# Is this dense version of Kruskal's algorithm well-known?

About a year ago, a friend and I thought of a way to implement Kruskal's algorithm for dense graphs in better than the usual $O(m \log m)$ bound (without assuming pre-sorted edges). Specifically, we achieve $\Theta(n^2)$ in all cases, similar to Prim's when implemented using adjacency matrices.

I've posted a bit about the algorithm in my blog, including C++ code and benchmarks, but here's the general idea:

• Maintain one representative node for each connected component. Initially, all nodes represent themselves.

• Maintain a vector dist[i] such that, for every component i, has the lightest component-crossing edge incident to i.

• When finding the lightest edge that crosses partitions, simply find i that minimizes the weight of dist[i], in linear time.

• When joining two components $c_i$ and $c_j$, modify the adjacency matrix $A$, such that now $A_{i, k} = \min \{A_{i, k}, A_{j, k}\}$ for all components $k$, and mark $i$ as no longer representative of its connected component (only $j$ will now remain).

The contracting of the lightest edge and the finding of said edge can thus both be done in linear time. We do this $n - 1$ times to find the MST. A little bookkeeping is needed to actually find which edge we want to add to the MST, but does not increase the complexity. Thus the runtime is $\Theta(n^2)$. The implementation is just a couple of for loops.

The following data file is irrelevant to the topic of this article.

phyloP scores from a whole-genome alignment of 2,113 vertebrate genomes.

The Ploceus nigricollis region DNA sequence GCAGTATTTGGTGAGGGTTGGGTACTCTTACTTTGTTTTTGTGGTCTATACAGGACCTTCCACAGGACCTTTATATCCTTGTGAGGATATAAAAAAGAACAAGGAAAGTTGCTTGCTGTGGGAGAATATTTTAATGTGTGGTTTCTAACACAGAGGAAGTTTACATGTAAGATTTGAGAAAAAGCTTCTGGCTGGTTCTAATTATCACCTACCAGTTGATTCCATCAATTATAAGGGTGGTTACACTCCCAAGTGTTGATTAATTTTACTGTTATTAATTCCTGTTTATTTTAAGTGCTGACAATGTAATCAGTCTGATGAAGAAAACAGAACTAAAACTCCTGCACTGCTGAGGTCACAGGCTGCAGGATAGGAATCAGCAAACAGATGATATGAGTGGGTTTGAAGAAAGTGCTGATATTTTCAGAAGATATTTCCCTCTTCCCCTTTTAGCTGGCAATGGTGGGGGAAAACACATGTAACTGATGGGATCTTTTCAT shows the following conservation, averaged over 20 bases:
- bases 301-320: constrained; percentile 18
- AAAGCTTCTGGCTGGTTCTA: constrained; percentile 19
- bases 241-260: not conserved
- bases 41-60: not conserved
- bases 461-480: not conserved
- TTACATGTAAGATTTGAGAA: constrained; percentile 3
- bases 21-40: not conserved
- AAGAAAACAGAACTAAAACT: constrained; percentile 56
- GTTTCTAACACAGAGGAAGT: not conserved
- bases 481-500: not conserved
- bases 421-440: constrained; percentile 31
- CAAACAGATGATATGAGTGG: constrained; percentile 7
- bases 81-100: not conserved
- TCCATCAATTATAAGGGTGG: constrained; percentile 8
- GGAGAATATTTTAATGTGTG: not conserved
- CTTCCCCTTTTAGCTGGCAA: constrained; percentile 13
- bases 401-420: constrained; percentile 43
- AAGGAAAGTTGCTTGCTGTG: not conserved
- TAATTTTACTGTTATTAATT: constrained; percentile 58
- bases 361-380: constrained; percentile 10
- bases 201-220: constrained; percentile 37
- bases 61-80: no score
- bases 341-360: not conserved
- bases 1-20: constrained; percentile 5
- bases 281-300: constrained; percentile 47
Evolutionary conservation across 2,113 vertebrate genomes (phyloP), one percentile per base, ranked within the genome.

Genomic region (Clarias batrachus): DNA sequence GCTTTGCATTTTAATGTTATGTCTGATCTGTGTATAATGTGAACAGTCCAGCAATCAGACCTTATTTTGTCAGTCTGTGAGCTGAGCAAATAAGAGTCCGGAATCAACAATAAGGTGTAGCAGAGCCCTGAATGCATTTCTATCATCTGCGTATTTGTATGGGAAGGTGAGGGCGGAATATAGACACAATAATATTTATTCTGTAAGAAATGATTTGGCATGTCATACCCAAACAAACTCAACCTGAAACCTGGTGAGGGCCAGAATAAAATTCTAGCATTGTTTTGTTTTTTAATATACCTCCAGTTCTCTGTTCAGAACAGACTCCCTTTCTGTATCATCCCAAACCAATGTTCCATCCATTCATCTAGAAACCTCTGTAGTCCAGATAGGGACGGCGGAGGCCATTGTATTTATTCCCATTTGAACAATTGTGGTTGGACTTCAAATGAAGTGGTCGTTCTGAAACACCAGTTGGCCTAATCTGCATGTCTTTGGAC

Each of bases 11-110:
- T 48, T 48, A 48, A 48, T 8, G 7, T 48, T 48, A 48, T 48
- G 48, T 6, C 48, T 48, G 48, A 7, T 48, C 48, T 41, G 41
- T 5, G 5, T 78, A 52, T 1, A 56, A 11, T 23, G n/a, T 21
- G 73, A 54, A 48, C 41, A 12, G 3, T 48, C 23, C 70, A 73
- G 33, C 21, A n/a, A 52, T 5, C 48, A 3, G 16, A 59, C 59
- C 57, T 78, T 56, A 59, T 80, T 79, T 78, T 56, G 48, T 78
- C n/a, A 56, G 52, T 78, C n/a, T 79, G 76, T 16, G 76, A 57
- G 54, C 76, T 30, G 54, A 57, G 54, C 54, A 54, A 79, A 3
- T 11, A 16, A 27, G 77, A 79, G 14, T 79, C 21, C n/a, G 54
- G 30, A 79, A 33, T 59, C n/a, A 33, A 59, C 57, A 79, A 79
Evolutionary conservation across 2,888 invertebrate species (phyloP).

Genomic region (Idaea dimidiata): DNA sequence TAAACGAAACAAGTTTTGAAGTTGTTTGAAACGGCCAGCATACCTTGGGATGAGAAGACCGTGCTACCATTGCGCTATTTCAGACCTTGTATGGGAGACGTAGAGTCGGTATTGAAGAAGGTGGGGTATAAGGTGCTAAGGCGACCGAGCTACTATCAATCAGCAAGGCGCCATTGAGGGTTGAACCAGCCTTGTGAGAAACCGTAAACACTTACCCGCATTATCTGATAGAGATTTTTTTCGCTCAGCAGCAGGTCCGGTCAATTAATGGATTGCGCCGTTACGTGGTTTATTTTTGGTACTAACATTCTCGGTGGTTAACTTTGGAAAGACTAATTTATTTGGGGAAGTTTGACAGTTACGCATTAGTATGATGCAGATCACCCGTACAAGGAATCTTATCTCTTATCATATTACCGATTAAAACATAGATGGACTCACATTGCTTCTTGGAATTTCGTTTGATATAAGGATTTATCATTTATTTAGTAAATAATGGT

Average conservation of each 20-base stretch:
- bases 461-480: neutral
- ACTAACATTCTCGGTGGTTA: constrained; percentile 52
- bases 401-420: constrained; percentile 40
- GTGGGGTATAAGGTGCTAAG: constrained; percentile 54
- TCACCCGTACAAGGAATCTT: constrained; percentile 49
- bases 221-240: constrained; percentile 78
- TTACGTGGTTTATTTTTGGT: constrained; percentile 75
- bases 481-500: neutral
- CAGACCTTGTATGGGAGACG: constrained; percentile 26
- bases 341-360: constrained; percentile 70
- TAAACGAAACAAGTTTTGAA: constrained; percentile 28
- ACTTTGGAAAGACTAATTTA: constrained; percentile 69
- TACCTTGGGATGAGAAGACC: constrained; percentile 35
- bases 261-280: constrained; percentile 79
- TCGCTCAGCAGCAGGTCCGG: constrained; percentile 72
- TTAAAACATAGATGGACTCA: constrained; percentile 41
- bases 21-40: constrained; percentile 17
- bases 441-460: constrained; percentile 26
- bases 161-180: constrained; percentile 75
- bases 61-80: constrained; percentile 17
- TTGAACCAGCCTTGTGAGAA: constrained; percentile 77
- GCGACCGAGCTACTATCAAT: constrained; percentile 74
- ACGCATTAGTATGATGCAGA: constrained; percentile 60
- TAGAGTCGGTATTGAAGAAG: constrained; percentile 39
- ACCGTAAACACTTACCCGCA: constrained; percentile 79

Is this version of Kruskal well-known in the literature?

I'm not sure about this specific method for achieving $O(n^2)$ time, but two different methods for performing Kruskal in $O(n^2)$ time are given in my paper "Fast hierarchical clustering and other applications of dynamic closest pairs" (SODA 1998, arXiv:cs.DS/9912014, and J. Experimental Algorithms 2000):
As I wrote in 2011 in the Wikipedia article on the nearest-neighbor chain algorithm, that algorithm can also be used to perform Kruskal in $O(n^2)$ time. However (unlike some other applications of the nearest-neighbor chain algorithm) you don't get a space savings, so (like the quadtree method and your method) the space is still $O(n^2)$. In contrast Prim+sorting can use only $O(n)$ space beyond that needed to store the input.